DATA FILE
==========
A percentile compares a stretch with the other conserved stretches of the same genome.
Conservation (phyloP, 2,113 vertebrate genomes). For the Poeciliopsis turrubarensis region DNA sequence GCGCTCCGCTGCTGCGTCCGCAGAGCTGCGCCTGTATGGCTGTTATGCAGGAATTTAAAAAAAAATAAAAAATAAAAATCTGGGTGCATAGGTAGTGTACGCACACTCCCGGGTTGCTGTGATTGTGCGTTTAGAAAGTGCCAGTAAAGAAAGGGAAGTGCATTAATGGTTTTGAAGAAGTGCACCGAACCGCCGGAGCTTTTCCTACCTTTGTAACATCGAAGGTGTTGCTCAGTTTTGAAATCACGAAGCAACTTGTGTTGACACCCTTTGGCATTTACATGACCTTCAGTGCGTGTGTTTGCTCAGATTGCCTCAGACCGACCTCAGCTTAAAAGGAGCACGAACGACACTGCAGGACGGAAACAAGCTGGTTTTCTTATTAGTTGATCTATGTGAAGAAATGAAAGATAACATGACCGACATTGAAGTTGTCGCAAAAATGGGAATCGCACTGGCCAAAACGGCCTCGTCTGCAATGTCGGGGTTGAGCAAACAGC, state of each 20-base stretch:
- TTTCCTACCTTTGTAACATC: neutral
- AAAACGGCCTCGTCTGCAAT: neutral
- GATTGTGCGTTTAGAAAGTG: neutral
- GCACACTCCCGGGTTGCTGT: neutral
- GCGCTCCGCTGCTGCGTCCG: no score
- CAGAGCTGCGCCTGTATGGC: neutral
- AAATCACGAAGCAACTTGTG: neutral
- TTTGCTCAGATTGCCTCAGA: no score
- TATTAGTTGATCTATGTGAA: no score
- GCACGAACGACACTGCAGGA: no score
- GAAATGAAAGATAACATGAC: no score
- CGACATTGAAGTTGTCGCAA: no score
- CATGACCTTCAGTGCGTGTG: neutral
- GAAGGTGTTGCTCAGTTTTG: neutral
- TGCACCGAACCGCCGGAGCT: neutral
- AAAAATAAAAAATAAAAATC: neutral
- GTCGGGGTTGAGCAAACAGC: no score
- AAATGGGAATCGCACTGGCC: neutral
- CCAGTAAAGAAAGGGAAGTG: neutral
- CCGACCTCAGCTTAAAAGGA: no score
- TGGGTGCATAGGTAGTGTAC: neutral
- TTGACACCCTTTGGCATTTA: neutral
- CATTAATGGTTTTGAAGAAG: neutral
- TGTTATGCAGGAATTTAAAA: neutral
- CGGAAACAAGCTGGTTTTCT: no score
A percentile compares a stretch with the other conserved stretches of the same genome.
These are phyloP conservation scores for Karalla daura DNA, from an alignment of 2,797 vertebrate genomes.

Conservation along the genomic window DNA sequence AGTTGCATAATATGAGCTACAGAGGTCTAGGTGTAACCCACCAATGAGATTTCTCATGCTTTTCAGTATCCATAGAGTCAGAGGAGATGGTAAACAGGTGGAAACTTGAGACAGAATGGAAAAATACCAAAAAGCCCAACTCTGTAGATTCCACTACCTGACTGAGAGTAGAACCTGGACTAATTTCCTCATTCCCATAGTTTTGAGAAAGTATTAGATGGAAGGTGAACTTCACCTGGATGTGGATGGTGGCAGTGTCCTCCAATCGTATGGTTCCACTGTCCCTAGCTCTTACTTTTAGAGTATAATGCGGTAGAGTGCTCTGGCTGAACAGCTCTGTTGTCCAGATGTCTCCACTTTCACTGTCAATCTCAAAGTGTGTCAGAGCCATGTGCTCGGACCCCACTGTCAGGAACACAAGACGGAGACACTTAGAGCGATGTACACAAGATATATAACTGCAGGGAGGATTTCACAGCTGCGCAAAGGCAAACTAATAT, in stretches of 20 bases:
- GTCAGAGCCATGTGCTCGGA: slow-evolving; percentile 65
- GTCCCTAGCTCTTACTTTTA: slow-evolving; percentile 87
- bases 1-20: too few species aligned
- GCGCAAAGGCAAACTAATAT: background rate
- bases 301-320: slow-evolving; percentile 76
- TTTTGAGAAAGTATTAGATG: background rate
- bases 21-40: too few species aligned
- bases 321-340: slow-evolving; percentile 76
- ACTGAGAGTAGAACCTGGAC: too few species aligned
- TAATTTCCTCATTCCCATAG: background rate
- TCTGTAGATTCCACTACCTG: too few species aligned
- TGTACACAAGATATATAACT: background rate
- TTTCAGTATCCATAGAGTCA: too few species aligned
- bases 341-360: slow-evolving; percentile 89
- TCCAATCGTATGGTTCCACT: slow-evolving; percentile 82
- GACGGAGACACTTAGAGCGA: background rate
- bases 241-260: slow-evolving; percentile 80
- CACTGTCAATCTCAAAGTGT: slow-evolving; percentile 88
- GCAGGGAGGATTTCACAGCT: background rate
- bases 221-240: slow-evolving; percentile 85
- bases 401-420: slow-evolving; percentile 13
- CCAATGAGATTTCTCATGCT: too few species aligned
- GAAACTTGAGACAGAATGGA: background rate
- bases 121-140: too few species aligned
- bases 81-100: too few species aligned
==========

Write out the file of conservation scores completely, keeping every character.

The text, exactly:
A percentile compares a stretch with the other conserved stretches of the same genome.
Conservation (phyloP, 2,113 vertebrate genomes). For the Poeciliopsis turrubarensis region DNA sequence GCGCTCCGCTGCTGCGTCCGCAGAGCTGCGCCTGTATGGCTGTTATGCAGGAATTTAAAAAAAAATAAAAAATAAAAATCTGGGTGCATAGGTAGTGTACGCACACTCCCGGGTTGCTGTGATTGTGCGTTTAGAAAGTGCCAGTAAAGAAAGGGAAGTGCATTAATGGTTTTGAAGAAGTGCACCGAACCGCCGGAGCTTTTCCTACCTTTGTAACATCGAAGGTGTTGCTCAGTTTTGAAATCACGAAGCAACTTGTGTTGACACCCTTTGGCATTTACATGACCTTCAGTGCGTGTGTTTGCTCAGATTGCCTCAGACCGACCTCAGCTTAAAAGGAGCACGAACGACACTGCAGGACGGAAACAAGCTGGTTTTCTTATTAGTTGATCTATGTGAAGAAATGAAAGATAACATGACCGACATTGAAGTTGTCGCAAAAATGGGAATCGCACTGGCCAAAACGGCCTCGTCTGCAATGTCGGGGTTGAGCAAACAGC, state of each 20-base stretch:
- TTTCCTACCTTTGTAACATC: neutral
- AAAACGGCCTCGTCTGCAAT: neutral
- GATTGTGCGTTTAGAAAGTG: neutral
- GCACACTCCCGGGTTGCTGT: neutral
- GCGCTCCGCTGCTGCGTCCG: no score
- CAGAGCTGCGCCTGTATGGC: neutral
- AAATCACGAAGCAACTTGTG: neutral
- TTTGCTCAGATTGCCTCAGA: no score
- TATTAGTTGATCTATGTGAA: no score
- GCACGAACGACACTGCAGGA: no score
- GAAATGAAAGATAACATGAC: no score
- CGACATTGAAGTTGTCGCAA: no score
- CATGACCTTCAGTGCGTGTG: neutral
- GAAGGTGTTGCTCAGTTTTG: neutral
- TGCACCGAACCGCCGGAGCT: neutral
- AAAAATAAAAAATAAAAATC: neutral
- GTCGGGGTTGAGCAAACAGC: no score
- AAATGGGAATCGCACTGGCC: neutral
- CCAGTAAAGAAAGGGAAGTG: neutral
- CCGACCTCAGCTTAAAAGGA: no score
- TGGGTGCATAGGTAGTGTAC: neutral
- TTGACACCCTTTGGCATTTA: neutral
- CATTAATGGTTTTGAAGAAG: neutral
- TGTTATGCAGGAATTTAAAA: neutral
- CGGAAACAAGCTGGTTTTCT: no score
A percentile compares a stretch with the other conserved stretches of the same genome.
These are phyloP conservation scores for Karalla daura DNA, from an alignment of 2,797 vertebrate genomes.

Conservation along the genomic window DNA sequence AGTTGCATAATATGAGCTACAGAGGTCTAGGTGTAACCCACCAATGAGATTTCTCATGCTTTTCAGTATCCATAGAGTCAGAGGAGATGGTAAACAGGTGGAAACTTGAGACAGAATGGAAAAATACCAAAAAGCCCAACTCTGTAGATTCCACTACCTGACTGAGAGTAGAACCTGGACTAATTTCCTCATTCCCATAGTTTTGAGAAAGTATTAGATGGAAGGTGAACTTCACCTGGATGTGGATGGTGGCAGTGTCCTCCAATCGTATGGTTCCACTGTCCCTAGCTCTTACTTTTAGAGTATAATGCGGTAGAGTGCTCTGGCTGAACAGCTCTGTTGTCCAGATGTCTCCACTTTCACTGTCAATCTCAAAGTGTGTCAGAGCCATGTGCTCGGACCCCACTGTCAGGAACACAAGACGGAGACACTTAGAGCGATGTACACAAGATATATAACTGCAGGGAGGATTTCACAGCTGCGCAAAGGCAAACTAATAT, in stretches of 20 bases:
- GTCAGAGCCATGTGCTCGGA: slow-evolving; percentile 65
- GTCCCTAGCTCTTACTTTTA: slow-evolving; percentile 87
- bases 1-20: too few species aligned
- GCGCAAAGGCAAACTAATAT: background rate
- bases 301-320: slow-evolving; percentile 76
- TTTTGAGAAAGTATTAGATG: background rate
- bases 21-40: too few species aligned
- bases 321-340: slow-evolving; percentile 76
- ACTGAGAGTAGAACCTGGAC: too few species aligned
- TAATTTCCTCATTCCCATAG: background rate
- TCTGTAGATTCCACTACCTG: too few species aligned
- TGTACACAAGATATATAACT: background rate
- TTTCAGTATCCATAGAGTCA: too few species aligned
- bases 341-360: slow-evolving; percentile 89
- TCCAATCGTATGGTTCCACT: slow-evolving; percentile 82
- GACGGAGACACTTAGAGCGA: background rate
- bases 241-260: slow-evolving; percentile 80
- CACTGTCAATCTCAAAGTGT: slow-evolving; percentile 88
- GCAGGGAGGATTTCACAGCT: background rate
- bases 221-240: slow-evolving; percentile 85
- bases 401-420: slow-evolving; percentile 13
- CCAATGAGATTTCTCATGCT: too few species aligned
- GAAACTTGAGACAGAATGGA: background rate
- bases 121-140: too few species aligned
- bases 81-100: too few species aligned